Senate Armed Services Committee Chairman John McCainJohn McCainMcCain says he hasn't met with Trump since inauguration Overnight Defense: General warns State Department cuts would hurt military | Bergdahl lawyers appeal Trump motion | Senators demand action after nude photo scandal Senate lawmakers eye hearing next week for Air Force secretary: report MORE on Tuesday shot down a proposal that would move toward allowing some illegal immigrants to serve in the military.
The Arizona Republican, who is up for reelection in 2016, said there is no way he will accept provisions like those being pushed in the House related to President Obama’s deferred deportation program.
“We’re not doing anything on immigration on the NDAA,” McCain told The Hill, referring to legislation that authorizes spending levels for the military.
The senator, who was the GOP’s presidential nominee in 2008, was given reason to worry on Tuesday after the liberal-leaning Public Policy Polling found that only 21 percent of Arizonans approve of the job McCain is doing, while 71 percent disapprove.
The pollster concluded that McCain is vulnerable to a primary challenge from the right, emboldening conservative groups who are already working to take him down.
Some of the right’s disdain for McCain dates back to his work on the immigration reform bill that passed the Senate in 2013, which he helped negotiate as a member of the so-called Gang of Eight.
While that bill had the strong backing of the business community, it stalled in the House amid a conservative outcry over citizenship provisions that were condemned as amnesty.
Immigration reform is particularly controversial in Arizona, a border state that has struggled for years to stem the tide of illegal border crossings.
The latest immigration fight centers on the Deferred Action for Childhood Arrivals (DACA) program, for people who were brought to the United States illegally as children.
Members of the House Armed Services Committee last week adopted amendments that would ask the Pentagon to review whether those immigrants, whom Democrats refer to as “Dreamers,” could be made eligible for military service.
McCain said the provisions would derail the defense bill, which has passed Congress for 53 consecutive years.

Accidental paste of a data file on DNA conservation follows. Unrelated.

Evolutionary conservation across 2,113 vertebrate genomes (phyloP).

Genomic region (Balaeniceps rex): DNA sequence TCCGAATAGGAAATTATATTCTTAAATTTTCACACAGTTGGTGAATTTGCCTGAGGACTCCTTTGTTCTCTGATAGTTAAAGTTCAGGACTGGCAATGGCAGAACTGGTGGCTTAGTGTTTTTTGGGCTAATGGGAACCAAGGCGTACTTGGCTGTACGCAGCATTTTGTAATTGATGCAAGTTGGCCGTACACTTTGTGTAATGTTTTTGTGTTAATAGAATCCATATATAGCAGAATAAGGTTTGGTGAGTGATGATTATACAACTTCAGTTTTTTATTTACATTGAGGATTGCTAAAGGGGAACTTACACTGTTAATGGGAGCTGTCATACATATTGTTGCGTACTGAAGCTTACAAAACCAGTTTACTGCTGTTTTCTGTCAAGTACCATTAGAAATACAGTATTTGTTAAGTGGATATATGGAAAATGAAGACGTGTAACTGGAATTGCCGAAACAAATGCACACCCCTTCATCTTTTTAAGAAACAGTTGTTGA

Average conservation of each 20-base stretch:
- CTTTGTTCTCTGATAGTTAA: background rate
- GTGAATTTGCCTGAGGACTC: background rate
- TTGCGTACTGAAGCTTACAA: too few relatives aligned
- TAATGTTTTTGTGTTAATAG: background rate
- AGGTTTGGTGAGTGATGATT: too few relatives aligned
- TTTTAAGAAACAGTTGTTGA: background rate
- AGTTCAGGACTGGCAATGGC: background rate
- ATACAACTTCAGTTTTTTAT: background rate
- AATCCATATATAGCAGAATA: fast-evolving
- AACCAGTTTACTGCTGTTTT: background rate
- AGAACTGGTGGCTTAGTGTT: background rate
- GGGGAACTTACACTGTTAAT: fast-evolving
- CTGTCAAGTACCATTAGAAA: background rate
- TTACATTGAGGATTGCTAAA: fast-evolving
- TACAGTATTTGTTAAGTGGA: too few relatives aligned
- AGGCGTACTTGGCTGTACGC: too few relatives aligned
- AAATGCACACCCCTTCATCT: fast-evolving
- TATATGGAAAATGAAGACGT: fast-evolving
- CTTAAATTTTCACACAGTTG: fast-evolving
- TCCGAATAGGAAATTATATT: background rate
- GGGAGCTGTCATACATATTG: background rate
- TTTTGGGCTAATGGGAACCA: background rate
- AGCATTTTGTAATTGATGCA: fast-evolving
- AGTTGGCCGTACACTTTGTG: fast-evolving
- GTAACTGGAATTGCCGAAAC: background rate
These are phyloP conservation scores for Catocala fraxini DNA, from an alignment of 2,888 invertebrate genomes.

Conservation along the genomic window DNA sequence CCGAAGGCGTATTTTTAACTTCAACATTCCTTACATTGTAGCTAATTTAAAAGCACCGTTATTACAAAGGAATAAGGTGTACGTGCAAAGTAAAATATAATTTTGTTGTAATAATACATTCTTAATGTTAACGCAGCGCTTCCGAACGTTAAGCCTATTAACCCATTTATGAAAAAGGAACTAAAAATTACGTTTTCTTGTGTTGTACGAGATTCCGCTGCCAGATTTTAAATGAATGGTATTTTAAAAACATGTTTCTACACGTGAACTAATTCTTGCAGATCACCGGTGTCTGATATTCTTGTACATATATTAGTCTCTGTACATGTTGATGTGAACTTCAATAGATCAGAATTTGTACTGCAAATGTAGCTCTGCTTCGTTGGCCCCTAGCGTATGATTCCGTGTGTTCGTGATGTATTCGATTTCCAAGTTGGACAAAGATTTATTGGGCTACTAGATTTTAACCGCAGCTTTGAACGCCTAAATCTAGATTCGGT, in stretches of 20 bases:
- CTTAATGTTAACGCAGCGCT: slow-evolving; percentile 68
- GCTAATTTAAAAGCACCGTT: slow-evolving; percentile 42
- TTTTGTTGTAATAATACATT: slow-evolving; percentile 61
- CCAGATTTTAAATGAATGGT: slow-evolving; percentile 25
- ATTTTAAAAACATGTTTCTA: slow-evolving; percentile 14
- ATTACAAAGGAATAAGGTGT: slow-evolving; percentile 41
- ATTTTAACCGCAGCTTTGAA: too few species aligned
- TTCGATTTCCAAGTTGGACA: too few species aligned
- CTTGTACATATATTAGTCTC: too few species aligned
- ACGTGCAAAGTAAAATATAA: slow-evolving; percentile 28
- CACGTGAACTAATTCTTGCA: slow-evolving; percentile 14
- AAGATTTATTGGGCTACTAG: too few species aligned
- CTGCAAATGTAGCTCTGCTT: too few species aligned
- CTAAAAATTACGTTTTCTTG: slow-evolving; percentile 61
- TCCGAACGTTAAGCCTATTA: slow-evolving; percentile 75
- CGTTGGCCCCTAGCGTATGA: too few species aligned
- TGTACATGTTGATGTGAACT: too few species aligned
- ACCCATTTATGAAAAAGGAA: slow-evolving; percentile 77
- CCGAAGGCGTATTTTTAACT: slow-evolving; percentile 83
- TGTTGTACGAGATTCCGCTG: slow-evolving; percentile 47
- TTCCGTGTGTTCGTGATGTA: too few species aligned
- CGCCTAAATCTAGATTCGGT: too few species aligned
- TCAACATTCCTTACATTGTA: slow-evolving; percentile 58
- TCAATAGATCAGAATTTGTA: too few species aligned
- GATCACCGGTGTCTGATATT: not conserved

“It would not be accepted by the House. I’ve got to have a House agreement; they would never agree to putting that on the NDAA,” McCain said. “If I put it on the defense bill, what happens in the House? The whole bill crashes.
“The defense bill is for defense, not for Dreamers.”
The defense policy bill with the immigration provisions is set to hit the House floor next week, though some conservatives are working to ensure that they are stripped out.
Rep. Steve King (R-Iowa), one of the most prominent GOP opponents of illegal immigration, told The Hill he is drafting an amendment to remove the immigration provisions.
“There are a lot of members angered by this,” he said.
Heritage Action, an influential conservative group, has warned that the DACA-related parts of the defense authorization could “jeopardize the bill’s status as must-pass.”
King warned, even policies that merely suggest allowing illegal immigrants to enlist in the military could encourage the Obama administration to pursue more unilateral moves beyond the executive actions in 2012 and 2014.
“We’ve seen the administration take huge license when it didn’t have the authority at all,” King said.
But Rep. Jeff Denham (R-Calif.), a top Democratic target in 2016 who represents a large Hispanic population, plans to offer a competing amendment next week that would outright allow illegal immigrants to serve in the military in exchange for legal status.
House GOP leaders prevented Denham’s proposal from getting a vote during consideration of last year’s defense authorization bill.
The House Rules Committee, which acts as an arm of leadership, is expected to announce next week which amendments will be eligible for floor votes.
Unlike last year, when they could simply block Denham’s proposal from reaching the floor, Speaker John BoehnerJohn BoehnerObamaCare gets new lease on life Ryan picks party over country by pushing healthcare bill The Hill's 12:30 Report MORE (R-Ohio) and his team have to deal with language that’s already in the bill.
The Senate Armed Services Committee is expected to take up its draft of the policy roadmap next week.
— Updated at 8:00 p.m.